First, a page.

Do with me oh Lord as see the good in thy sights.
I feel willing to leave all for thee nay Lord lead me to thy Holy Church
which I now am seeking for by the aid I hope of they Holy Spirit.
Wilt thou lead me in the road by which I may come into Thy fold even as it seethe good to thee. Amen.

Prayer of Abandonment of Charles de Foucauld — found in The Paulist Prayer Book, p. 409

de_foucauldI abandon myself into your hands;
Do with me what you will.
Whatever you may do, I thank you;
I am ready for all, I accept all.
Let only your will be done in me,
And in all your creatures –
I wish no more than this, O Lord,
Into your hands I commend my soul;
I offer it to you with all the love of my heart.
For I love you, Lord, and so need to give myself,
To surrender myself into your hands without reserve,
And with boundless confidence, for you are my Father.


Prayer of Dedication from St. Ignatius of Loyola (Suscipe) — found in The Paulist Prayer Book, p. 404

ignatius_of_loyolaLord, I freely yield all my freedom to you.
Take my memory, my intellect and my entire will.
You have given me anything I am or have;
I give it all back to you to stand under your will alone.
Your love and your grace are enough for me;
I shall ask for nothing more.

aaThird Step Prayer of Alcoholics Anonymous — found in The Paulist Prayer Book, p. 415

O God, I offer myself to Thee –
to build with me and to do with me as Thou wilt.
Relieve me of the bondage of self, that I may better do Thy will.
Take away my difficulties
that victory over them may bear witness
to those I would help of Thy Power; Thy Love, and Thy Way of life.
May I do Thy will always!


Conversation Catalyst

  • How do you interpret the word “surrender” in the context of the spiritual life?
  • Which of these prayers most resonates with you? If none of them, why don’t they?
  • Do you have any sort of “prayer of abandonment” that is part of your spiritual life?


mertonFinal Prayer

My Lord God,
I have no idea where I am going.
I do not see the road ahead of me.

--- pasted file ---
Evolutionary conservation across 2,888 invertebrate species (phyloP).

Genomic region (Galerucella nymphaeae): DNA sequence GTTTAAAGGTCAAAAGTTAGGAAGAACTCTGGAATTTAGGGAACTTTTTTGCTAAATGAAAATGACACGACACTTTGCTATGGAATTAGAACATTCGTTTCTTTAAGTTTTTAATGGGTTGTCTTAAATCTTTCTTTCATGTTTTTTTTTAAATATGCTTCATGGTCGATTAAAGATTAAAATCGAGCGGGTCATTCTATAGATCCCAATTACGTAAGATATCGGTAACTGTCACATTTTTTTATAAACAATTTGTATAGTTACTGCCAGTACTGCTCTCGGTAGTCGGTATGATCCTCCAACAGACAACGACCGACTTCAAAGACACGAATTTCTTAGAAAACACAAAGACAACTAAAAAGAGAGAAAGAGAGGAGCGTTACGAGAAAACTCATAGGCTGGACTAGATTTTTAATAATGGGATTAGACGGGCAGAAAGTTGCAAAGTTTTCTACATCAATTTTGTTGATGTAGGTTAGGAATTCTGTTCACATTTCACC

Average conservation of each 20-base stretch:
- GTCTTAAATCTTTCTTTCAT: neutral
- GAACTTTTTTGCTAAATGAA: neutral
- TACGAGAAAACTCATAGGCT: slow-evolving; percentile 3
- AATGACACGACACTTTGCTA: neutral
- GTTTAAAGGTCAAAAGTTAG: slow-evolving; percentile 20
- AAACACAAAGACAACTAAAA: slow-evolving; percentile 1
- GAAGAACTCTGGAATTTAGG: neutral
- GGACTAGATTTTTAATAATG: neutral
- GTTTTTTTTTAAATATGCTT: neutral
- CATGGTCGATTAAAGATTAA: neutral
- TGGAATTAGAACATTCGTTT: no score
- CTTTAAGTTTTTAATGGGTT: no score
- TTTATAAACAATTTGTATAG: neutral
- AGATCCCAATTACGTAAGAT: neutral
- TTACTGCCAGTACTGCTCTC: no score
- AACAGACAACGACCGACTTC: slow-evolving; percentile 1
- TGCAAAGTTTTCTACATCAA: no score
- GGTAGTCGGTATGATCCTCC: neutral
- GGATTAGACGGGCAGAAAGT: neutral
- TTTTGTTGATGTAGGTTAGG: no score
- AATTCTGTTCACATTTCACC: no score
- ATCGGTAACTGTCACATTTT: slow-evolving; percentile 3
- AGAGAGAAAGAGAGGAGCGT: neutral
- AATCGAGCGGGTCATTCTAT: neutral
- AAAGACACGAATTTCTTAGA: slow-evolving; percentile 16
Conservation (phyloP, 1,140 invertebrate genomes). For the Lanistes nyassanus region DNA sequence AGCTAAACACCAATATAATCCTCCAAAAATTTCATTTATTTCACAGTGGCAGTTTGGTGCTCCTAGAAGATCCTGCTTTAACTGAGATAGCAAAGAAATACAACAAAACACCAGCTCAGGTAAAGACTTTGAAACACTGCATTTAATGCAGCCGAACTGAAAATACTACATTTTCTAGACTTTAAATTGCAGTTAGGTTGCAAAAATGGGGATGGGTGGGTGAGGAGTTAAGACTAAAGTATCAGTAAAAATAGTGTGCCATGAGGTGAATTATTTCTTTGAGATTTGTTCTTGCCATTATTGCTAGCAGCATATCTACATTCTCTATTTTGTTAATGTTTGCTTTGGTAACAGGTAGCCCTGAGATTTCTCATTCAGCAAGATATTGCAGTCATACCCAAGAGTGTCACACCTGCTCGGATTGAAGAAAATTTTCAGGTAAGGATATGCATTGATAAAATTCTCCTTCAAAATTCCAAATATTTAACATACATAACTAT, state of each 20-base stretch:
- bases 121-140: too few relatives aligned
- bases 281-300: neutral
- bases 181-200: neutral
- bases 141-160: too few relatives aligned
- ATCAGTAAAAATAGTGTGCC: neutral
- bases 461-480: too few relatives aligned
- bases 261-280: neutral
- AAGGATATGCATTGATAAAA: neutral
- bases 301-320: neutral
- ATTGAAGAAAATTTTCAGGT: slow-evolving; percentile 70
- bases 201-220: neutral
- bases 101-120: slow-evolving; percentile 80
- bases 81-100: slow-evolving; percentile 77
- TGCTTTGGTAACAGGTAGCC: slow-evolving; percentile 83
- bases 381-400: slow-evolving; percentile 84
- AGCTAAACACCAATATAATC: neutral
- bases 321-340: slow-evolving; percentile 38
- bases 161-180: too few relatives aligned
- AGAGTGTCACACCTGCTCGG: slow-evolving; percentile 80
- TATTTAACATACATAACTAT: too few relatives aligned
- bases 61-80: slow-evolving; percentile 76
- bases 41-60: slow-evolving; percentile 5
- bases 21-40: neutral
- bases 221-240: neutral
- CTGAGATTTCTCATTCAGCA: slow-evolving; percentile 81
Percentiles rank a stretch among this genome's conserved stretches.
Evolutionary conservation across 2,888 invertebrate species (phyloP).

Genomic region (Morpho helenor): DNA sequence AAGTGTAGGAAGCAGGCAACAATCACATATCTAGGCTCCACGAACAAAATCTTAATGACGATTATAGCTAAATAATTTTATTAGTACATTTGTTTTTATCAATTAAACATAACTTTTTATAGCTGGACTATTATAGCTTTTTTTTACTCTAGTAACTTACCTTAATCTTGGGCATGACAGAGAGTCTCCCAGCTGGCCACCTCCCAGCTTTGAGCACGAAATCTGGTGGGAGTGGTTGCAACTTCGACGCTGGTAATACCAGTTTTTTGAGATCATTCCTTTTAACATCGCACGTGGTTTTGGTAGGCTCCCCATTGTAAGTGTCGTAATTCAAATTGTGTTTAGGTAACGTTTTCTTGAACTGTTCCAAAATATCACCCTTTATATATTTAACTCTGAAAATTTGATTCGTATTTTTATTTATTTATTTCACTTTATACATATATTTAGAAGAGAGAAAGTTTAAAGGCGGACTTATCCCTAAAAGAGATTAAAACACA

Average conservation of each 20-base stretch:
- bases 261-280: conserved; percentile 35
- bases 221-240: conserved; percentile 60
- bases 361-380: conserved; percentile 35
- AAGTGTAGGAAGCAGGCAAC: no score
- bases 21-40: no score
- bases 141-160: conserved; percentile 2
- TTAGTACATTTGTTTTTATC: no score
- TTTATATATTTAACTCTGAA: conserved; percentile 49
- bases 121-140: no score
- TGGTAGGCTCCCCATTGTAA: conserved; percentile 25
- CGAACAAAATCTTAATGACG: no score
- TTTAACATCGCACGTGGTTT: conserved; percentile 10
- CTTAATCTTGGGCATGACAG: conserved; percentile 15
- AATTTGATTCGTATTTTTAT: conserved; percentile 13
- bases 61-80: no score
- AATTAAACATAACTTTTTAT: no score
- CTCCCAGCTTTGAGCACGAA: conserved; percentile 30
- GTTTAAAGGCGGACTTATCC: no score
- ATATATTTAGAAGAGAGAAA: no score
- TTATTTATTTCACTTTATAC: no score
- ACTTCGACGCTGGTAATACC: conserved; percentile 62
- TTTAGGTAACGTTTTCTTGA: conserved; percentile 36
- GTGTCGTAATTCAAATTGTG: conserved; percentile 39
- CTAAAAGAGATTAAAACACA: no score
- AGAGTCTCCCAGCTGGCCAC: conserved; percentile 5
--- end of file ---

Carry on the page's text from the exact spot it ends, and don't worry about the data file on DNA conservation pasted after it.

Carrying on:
I cannot know for certain
where it will end.

Nor do I really know myself,
and that I think I am following your will
does not mean I am actually doing so.

But I believe
the desire to please you
does in fact please you.
And I hope I have that desire
in all I am doing.

I hope
I will never do anything
apart from that desire.
And I know if I do this
you will lead me by the right road
though I may know nothing about it.

I will trust you always
though I may seem to be lost
and in the shadow of death.

I will not fear,
for you will never leave me
to face my perils alone.

Thoughts in Solitude by Thomas Merton

Prayer for the Intercession of Father Isaac T. Hecker

hecker-prayer-for-intercessionHeavenly Father, you called your servant Isaac Thomas Hecker to preach the Gospel to the people of North America and through his teaching, to know the peace and the power of your indwelling Spirit. He walked in the footsteps of Saint Paul the Apostle, and like Paul spoke your Word with a zeal for souls and a burning love for all who came to him in need.

Look upon us this day, with compassion and hope. Hear our prayer. We ask that through the intercession of Father Hecker your servant, you might grant us (state the request).

We ask this in the name of Jesus Christ, Your Son, Our Lord, who lives and reigns with You and the Holy Spirit. One God, forever and ever. Amen.

When you pray this prayer, and if you believe that you have received any favors through Hecker’s intercession, please contact the Office of the Cause for Canonization of Servant of God, Isaac Hecker at Visit the web site: to learn more about his life and the cause for his canonization.


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Paulist Associates National Director

Frank Desiderio, C.S.P.
Paulist General Office
New York, NY 10023

Board Members

Angie Barbieri
Toronto, ON, Canada

Paula Cuozzo
Boston, MA

Cathy Hoekstra
Grand Rapids, MI

Mike Kallock, C.S.P.

Katherine Murphy Mertzlufft
Columbus, OH

Joe Scott, C.S.P.


Paulist Associates Promise:

I believe that I am drawn by the Holy Spirit to the spirituality and qualities of the Paulist Community. I have discerned both by prayer and study that God calls me to become associated with the Paulists. I promise that I will pray for the works of the Paulist Society, meet with others, who are also members of the Paulist Associates, for spiritual sharing and formation; and I seek to embody the apostolic qualities of the Paulists in my daily life.

Attentive to the Holy Spirit and faithful to the example of St. Paul and the charism of Father Isaac Hecker, I commit myself for one year of membership in the Paulist Associates.